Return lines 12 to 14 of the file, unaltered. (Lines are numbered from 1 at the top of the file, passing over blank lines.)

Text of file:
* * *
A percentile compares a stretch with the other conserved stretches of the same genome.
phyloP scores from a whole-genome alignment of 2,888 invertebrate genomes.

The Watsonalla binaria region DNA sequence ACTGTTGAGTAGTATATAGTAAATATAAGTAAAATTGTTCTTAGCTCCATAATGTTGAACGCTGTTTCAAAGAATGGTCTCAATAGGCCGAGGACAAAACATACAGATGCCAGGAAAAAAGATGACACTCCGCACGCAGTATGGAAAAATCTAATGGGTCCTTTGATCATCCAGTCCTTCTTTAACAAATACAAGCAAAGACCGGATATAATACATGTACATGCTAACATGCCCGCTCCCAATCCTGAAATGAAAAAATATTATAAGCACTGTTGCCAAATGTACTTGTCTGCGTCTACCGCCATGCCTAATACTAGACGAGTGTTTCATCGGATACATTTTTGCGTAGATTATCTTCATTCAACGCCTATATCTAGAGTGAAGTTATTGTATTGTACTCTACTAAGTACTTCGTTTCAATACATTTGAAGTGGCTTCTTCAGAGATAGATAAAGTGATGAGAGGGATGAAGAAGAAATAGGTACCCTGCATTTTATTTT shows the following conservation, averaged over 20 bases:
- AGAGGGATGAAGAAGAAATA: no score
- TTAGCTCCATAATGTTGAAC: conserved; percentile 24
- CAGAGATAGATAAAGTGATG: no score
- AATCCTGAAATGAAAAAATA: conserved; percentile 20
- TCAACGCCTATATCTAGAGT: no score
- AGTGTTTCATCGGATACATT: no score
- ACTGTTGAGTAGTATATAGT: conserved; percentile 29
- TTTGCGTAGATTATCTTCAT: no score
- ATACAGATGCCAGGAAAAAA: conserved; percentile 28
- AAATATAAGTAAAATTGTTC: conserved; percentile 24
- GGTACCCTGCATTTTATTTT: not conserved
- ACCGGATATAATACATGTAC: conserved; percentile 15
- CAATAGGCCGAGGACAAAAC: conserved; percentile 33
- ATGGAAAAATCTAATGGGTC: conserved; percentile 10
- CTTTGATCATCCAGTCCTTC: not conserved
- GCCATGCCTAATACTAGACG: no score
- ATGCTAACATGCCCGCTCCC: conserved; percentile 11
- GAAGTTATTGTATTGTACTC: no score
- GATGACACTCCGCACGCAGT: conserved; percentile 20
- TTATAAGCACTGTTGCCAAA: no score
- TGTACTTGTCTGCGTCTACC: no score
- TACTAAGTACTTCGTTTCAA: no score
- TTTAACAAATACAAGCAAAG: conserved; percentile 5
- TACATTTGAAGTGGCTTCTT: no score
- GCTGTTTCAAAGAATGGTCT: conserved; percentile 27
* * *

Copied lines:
- ATACAGATGCCAGGAAAAAA: conserved; percentile 28
- AAATATAAGTAAAATTGTTC: conserved; percentile 24
- GGTACCCTGCATTTTATTTT: not conserved